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‘ [331] country would cry’—from this humble child up to the Commander-in-chief, who wept as only the strong and brave can weep, at the tidings of his fall; from the weather-beaten sea-captain, who had never seen his face, but who burst into loud uncontrollable grief, standing on the deck of his vessel, with his rugged sailors around him wondering what had happened to break that heart of oak, up to the English earl, honored on both sides of the Atlantic, who exclaimed, when the sad news came to him, ‘Jackson was in some respects the greatest man America ever produced.’

The impressive ceremonies of the hour will bring back to some here present the memories of that day of sorrow, when, at the firing of a gun at the base of yonder monument, a procession began to move to the solemn strains of the Dead March in Saul—the hearse on which the dead hero lay preceded by a portion of the command of General Pickett, whose funeral obsequies you have just celebrated, and followed by a mighty throng of weeping citizens, until, having made a detour of the city, it paused at the door of the Capitol, when the body was borne within by reverent hands and laid on an altar erected beneath the dome.

The Congress of the Confederate States had adopted a device for their flag, and one emblazoned with it had just been completed, which was intended to be unfurled from the roof of the Capitol. It never fluttered from the height it was intended to grace. It became Jackson's winding-sheet. Oh! mournful prophecy of the fate of the Confederacy itself!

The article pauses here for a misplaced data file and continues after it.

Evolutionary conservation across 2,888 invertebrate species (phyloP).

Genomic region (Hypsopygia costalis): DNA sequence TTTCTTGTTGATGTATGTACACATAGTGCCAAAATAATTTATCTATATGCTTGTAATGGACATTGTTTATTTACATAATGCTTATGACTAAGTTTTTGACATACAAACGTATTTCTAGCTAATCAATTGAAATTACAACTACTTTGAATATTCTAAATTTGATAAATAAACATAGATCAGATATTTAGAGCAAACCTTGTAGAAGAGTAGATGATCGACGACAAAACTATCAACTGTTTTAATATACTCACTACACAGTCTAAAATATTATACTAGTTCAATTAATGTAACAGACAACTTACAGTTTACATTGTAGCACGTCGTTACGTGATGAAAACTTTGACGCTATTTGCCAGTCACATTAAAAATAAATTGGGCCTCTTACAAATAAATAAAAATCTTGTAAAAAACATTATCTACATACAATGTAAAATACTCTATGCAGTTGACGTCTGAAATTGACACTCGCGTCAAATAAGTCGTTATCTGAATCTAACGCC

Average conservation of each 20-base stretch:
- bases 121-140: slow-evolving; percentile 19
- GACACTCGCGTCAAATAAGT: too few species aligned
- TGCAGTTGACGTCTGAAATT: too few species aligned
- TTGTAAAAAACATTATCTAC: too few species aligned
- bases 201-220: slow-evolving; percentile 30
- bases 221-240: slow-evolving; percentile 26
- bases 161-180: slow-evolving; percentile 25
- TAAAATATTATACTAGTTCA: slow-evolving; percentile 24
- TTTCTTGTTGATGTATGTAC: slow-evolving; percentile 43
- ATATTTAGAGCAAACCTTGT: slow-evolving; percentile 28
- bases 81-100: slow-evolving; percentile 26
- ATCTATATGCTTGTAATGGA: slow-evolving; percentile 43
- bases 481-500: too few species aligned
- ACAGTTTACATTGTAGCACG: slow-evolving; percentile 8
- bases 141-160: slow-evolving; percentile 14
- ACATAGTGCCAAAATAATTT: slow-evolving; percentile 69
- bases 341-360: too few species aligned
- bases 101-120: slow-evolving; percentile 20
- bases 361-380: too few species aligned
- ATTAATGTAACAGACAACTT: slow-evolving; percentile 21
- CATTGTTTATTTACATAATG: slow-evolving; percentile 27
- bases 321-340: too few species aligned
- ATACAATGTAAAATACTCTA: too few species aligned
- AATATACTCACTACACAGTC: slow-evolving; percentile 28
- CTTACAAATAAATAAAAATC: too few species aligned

The military authorities shrouded him in the white, red, and blue flag of the Confederacy. The citizens decked his bier with the white, red, and blue flowers of spring until they rose high above it, a soft floral pyramid; but the people everywhere embalmed him in their hearts with a love sweeter than all the fragrance of spring, and immortal as the verdure of the trees under which he now rests by the river of life.

And where, in all the annals of the world's sorrow for departed worth, was there such a pathetic impersonation of a nation's grief, as was embodied in the old mutilated veteran of Jackson's division, who, as the shades of evening fell, and when the hour for the closing of the doors of the Capitol came, and when the lingering throng was warned to retire, was seen anxiously pressing through the crowd to take his last look at the face of his beloved leader. ‘They told him he was too late; that they were closing up the coffin for the last time; that the order had been given to clear the hall. He still struggled ’

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